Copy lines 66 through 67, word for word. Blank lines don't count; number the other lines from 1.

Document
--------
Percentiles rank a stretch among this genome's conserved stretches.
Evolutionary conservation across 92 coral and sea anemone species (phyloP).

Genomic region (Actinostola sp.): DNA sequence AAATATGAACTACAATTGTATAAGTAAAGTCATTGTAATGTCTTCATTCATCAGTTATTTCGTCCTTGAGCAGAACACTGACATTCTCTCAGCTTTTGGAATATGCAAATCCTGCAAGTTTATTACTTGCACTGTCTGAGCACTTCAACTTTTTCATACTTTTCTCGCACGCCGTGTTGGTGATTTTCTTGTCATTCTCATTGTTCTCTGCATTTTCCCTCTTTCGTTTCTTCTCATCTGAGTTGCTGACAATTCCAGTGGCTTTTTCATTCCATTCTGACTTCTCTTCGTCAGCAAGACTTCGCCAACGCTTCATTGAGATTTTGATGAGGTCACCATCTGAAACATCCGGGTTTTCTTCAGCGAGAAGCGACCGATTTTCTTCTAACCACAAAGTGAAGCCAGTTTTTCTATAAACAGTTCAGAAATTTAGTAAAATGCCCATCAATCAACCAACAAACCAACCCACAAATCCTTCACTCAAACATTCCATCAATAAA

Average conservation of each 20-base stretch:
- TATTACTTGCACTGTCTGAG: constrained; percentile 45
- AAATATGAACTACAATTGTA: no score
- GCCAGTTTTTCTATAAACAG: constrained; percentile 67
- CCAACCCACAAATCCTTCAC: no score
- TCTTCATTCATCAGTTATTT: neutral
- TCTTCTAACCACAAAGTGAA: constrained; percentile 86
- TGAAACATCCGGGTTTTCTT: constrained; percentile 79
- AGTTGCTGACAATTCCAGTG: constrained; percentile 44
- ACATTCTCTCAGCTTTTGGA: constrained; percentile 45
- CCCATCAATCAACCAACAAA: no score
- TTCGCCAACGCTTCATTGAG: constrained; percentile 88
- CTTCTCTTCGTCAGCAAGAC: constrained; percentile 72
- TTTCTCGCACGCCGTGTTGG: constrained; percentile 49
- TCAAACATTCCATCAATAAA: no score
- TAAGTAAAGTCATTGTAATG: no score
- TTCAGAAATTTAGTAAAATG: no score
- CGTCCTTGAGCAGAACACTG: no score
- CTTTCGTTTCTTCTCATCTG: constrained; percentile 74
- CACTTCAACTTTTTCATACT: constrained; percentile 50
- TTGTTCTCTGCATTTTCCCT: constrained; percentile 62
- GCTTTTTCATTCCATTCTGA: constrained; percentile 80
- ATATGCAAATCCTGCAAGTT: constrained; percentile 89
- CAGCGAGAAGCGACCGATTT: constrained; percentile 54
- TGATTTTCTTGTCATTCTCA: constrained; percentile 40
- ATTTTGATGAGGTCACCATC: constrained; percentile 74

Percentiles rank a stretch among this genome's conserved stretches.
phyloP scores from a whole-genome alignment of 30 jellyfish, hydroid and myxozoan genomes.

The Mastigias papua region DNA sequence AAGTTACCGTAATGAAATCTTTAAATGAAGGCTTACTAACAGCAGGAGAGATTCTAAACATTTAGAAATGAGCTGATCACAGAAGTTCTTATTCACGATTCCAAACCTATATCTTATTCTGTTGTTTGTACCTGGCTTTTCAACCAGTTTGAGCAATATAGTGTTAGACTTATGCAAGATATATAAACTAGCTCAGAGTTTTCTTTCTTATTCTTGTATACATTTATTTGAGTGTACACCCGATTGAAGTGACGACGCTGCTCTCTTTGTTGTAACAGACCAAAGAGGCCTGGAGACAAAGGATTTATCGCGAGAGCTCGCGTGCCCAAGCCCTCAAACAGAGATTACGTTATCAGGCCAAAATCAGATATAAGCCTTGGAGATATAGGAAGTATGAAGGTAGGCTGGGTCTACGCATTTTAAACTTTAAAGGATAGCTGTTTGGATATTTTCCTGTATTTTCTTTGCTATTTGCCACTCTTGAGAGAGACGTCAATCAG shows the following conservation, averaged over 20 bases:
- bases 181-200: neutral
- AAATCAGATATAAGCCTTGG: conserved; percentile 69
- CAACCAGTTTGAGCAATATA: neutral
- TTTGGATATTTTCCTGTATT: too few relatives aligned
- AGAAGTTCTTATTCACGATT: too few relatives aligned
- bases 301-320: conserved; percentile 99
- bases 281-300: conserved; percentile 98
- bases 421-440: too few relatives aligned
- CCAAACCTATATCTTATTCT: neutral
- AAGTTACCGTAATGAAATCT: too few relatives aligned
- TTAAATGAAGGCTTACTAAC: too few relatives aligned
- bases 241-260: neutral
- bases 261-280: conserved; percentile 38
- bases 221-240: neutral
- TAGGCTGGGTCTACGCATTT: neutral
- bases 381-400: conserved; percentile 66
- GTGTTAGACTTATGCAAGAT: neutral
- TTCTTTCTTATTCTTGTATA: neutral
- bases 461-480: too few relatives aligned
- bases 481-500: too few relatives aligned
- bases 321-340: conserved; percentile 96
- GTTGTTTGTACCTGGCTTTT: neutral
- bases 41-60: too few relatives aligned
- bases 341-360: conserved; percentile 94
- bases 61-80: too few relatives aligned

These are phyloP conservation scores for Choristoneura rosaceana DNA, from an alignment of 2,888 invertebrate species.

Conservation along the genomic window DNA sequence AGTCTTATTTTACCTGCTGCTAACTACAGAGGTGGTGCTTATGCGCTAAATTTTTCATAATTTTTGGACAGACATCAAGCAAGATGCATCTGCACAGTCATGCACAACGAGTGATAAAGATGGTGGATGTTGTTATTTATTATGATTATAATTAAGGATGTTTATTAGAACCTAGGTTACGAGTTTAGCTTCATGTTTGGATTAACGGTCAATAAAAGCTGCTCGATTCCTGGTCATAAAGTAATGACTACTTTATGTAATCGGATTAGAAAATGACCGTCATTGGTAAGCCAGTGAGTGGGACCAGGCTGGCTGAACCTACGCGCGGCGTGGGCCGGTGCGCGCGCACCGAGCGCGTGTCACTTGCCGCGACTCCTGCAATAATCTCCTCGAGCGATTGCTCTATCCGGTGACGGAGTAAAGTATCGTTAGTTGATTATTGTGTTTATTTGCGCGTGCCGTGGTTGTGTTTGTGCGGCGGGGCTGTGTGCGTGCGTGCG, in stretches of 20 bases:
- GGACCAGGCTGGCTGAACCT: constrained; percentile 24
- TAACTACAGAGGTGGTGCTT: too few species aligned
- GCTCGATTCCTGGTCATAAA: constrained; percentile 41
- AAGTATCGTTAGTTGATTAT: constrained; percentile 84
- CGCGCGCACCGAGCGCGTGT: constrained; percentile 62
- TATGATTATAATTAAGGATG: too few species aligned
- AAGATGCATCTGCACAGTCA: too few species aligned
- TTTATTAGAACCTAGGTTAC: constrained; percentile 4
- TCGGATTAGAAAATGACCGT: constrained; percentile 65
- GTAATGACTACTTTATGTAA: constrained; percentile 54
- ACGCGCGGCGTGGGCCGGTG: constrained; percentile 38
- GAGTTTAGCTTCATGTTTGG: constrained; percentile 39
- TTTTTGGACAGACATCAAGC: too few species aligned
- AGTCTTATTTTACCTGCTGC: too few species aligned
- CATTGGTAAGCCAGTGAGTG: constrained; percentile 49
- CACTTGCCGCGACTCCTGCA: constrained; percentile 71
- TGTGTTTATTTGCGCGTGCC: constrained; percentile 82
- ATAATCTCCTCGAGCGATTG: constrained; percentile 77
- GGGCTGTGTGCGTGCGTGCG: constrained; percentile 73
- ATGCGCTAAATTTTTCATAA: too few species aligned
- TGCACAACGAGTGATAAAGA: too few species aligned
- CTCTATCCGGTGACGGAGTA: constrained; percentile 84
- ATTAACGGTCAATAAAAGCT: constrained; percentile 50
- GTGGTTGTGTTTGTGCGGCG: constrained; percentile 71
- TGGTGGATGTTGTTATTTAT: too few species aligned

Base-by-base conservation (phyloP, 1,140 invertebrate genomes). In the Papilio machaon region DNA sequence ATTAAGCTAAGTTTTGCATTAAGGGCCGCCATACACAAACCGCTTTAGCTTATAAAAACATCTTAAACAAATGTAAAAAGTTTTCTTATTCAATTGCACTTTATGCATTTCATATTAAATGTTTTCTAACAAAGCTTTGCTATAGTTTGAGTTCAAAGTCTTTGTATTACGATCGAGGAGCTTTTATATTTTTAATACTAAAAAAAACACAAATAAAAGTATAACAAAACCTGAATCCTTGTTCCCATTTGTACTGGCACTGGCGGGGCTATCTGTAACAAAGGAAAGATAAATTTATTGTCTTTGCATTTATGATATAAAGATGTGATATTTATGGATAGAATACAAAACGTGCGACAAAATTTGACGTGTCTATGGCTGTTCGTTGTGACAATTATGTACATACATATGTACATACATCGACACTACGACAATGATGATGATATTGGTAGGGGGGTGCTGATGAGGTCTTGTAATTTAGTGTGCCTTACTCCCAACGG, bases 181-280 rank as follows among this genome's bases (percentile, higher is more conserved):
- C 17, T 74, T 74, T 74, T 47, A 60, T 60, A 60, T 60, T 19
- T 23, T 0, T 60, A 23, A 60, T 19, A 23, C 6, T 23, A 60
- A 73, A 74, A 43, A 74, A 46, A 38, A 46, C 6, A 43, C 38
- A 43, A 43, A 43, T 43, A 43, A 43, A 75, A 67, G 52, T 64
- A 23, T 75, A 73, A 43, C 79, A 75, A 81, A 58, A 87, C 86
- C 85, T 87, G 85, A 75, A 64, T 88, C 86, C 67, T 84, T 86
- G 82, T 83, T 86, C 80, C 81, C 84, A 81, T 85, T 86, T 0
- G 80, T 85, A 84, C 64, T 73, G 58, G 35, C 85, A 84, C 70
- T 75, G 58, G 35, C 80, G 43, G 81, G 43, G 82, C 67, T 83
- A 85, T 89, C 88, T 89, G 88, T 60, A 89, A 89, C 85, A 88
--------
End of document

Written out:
- AAGATGCATCTGCACAGTCA: too few species aligned
- TTTATTAGAACCTAGGTTAC: constrained; percentile 4